Abhijit Banerjee and Esther Duflo have laid bare the gaps in our knowledge of poverty, but we must go much further to fill those gaps. In their book Poor Economics: A Radical Rethinking of the Way to Fight Global Poverty, the authors use data from randomized controlled trials (RCTs) in eighteen countries to show that many of our assumptions about the poor are incorrect. They call for a “patient understanding” and argue that we must “listen to poor people themselves and force ourselves to understand the logic of their choices.”

Their achievement is two-fold. First, they present the behaviors of the poor with minimal interpretation. By contrast, previous characterizations of the poor have been used to critique social welfare programs, as in the case of Scott Beaulier and Bryan Caplan’s finding that the judgment errors described by behavioral economics are especially pronounced among the poor. Second, they challenge the argument against doing for the poor what they should do for themselves. Banerjee and Duflo suggest that the poor lack the “mental space” to take a longer view of their lives. At first glance, this resembles Maslow’s “hierarchy of needs,” in which meeting a low-level need (such as shelter) frees one up to pursue a higher-level need (such as intimacy). But “mental space” may go further. As Banerjee and Duflo write, “Perhaps [the] idea that there is a future is what makes the difference between the poor and the middle class.”

This insight becomes more powerful when placed within a larger framework that includes developmental psychology, which describes the stages through which people pass as they go through life. Psychology also tells us that people raised in unsupportive environments may be constrained in this development. Interestingly, the behaviors often observed among the poor—such as impulsiveness, passivity, and short-term thinking—are also associated with the early stages of children’s development. Harvard psychologist Robert Kegan echoes Banerjee and Duflo’s statement when he writes that at early stages of development the future can only be conceived of as the “present-that-hasn’t-happened-yet.” Banerjee and Duflo offer countless examples of poor children who are stunted physically, medically, and even economically. Might they be stunted psychologically as well?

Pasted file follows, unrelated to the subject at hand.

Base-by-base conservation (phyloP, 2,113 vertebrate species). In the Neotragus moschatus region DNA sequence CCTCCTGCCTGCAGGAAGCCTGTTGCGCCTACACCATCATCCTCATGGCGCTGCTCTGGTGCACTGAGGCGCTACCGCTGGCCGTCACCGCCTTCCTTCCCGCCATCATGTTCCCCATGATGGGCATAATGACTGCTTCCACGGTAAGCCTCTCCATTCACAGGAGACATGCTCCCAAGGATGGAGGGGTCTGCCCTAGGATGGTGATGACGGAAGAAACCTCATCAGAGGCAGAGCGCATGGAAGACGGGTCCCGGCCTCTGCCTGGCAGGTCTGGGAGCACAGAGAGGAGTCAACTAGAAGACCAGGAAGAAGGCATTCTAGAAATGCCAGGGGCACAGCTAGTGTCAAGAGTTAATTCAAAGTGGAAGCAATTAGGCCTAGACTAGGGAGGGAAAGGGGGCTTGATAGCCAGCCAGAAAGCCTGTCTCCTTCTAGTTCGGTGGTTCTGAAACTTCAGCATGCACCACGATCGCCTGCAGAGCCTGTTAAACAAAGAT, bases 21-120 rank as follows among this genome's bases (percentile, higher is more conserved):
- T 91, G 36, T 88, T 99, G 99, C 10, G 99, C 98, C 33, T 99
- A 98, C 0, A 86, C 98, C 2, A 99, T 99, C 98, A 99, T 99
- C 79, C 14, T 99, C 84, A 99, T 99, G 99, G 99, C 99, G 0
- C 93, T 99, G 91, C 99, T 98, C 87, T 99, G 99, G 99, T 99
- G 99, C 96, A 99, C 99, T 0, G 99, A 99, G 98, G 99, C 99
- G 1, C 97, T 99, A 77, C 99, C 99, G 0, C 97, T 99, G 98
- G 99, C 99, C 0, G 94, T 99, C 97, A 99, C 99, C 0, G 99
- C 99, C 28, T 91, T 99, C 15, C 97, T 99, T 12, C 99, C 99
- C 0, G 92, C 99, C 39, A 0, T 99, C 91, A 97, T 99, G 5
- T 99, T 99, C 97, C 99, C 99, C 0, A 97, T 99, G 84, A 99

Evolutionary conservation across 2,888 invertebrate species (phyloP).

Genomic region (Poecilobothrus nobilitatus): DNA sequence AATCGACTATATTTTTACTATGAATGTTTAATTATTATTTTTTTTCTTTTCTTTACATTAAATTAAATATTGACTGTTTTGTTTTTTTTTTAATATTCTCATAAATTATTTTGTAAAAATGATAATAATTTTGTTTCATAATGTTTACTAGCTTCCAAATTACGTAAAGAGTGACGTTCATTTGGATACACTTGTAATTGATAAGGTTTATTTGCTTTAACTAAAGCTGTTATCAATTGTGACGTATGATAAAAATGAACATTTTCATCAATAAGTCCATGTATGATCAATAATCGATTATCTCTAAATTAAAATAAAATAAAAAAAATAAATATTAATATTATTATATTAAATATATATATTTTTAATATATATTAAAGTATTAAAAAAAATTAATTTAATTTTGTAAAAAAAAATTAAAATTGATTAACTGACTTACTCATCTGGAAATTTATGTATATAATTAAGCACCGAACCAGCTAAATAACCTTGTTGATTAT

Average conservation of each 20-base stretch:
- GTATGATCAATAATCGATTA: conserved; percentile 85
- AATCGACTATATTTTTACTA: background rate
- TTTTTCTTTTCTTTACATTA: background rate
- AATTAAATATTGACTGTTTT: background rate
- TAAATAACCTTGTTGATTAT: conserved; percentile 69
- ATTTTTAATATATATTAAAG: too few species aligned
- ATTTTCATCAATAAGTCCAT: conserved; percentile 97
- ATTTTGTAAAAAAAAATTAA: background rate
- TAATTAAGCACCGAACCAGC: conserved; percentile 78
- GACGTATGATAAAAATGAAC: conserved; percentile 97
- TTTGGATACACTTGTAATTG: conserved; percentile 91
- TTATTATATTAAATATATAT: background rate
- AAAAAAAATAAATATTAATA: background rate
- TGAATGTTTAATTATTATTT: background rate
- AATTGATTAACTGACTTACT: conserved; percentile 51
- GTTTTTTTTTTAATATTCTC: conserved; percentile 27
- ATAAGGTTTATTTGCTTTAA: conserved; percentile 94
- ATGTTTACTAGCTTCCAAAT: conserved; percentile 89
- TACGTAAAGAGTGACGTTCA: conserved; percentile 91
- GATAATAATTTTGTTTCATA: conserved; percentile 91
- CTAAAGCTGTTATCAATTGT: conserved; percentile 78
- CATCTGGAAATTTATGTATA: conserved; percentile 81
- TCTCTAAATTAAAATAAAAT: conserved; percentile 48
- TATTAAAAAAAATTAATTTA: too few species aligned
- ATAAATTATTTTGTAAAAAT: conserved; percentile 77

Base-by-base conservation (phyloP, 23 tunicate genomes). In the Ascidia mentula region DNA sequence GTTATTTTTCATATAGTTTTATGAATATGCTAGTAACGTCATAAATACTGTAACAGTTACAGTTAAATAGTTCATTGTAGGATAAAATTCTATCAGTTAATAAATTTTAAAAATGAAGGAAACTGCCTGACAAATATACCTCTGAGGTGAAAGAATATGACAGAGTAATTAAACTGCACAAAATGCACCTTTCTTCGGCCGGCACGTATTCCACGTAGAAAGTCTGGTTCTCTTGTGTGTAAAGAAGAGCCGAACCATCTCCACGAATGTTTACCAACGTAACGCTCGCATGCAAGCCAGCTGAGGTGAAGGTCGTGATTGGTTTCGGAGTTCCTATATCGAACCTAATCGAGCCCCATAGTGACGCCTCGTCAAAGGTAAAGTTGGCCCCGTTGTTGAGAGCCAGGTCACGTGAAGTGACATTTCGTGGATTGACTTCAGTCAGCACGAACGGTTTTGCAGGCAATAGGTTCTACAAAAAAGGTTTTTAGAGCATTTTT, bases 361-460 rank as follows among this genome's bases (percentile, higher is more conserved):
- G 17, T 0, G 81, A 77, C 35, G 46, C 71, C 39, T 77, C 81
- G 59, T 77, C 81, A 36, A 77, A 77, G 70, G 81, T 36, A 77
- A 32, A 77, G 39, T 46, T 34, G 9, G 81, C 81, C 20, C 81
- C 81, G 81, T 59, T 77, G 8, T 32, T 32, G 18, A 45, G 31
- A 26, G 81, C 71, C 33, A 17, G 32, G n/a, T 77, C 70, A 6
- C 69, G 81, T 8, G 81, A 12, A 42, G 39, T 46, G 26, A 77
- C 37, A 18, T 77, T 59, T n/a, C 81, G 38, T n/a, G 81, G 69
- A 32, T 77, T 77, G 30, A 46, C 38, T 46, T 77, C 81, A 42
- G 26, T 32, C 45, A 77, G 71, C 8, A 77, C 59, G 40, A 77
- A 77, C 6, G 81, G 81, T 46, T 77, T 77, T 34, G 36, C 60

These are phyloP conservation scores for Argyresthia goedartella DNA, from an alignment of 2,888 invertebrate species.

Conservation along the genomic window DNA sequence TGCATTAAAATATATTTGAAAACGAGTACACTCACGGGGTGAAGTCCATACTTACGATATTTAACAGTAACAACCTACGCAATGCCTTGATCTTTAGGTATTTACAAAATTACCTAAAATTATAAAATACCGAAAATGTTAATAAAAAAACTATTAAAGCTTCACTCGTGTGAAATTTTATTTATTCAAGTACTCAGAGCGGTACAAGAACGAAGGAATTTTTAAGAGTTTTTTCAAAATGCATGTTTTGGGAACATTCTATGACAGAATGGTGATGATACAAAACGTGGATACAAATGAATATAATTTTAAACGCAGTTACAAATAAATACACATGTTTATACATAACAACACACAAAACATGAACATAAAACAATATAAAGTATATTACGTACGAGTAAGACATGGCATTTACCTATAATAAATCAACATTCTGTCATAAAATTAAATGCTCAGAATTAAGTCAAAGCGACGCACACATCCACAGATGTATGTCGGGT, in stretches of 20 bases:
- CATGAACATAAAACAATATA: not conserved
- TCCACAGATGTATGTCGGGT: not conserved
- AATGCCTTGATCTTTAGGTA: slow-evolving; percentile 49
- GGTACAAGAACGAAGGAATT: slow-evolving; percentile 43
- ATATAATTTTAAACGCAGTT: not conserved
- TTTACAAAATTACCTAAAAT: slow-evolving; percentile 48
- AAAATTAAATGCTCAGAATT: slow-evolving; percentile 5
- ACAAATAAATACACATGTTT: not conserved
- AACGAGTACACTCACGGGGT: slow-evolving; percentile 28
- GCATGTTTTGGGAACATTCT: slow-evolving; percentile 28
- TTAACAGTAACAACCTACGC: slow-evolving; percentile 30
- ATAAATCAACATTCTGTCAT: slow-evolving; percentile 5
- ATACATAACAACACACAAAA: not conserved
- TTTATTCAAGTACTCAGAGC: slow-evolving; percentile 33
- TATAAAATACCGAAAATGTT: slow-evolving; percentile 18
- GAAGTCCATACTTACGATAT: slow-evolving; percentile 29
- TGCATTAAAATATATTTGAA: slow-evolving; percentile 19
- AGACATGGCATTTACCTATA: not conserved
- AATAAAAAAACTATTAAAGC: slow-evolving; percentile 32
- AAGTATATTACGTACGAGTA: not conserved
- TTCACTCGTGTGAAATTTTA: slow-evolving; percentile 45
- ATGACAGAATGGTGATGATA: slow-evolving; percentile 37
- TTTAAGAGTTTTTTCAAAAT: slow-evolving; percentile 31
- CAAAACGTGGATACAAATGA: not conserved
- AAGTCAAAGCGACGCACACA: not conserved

To answer this question without being dragged into a “sociological determinism” (Banerjee and Duflo’s term) that decrees the poor to be beyond help, we need not just a new theory, but also a new epistemology. Our current thinking on poverty is rooted in a deterministic view of the world. In this view, Cause X leads to Effect Y, and correlation between two variables implies a causal relationship in one direction or the other. Banerjee and Duflo themselves wrestle with this: Does improving education lead to economic growth, or does a growing economy drive improvements in education? Do poor people have more children, or does having more children make you poor? These questions are at the center of many policy debates between what Banerjee and Duflo refer to as “supply wallahs” and “demand wallahs”—debates that largely miss the point and do little to reduce poverty.

To understand poverty, we need a more complex epistemology that allows for the interdependencies which correlation often implies. One interdependency that is central to a “patient understanding” of poverty is the relationship between a person, and his or her environment. In supportive environments, people tend to grow. The adverse environments of poverty, war, and disease, however, may stunt this growth. If we understand this, it opens up new opportunities to reduce poverty by creating the environments in which people thrive. To do otherwise would be both illogical and inhumane.

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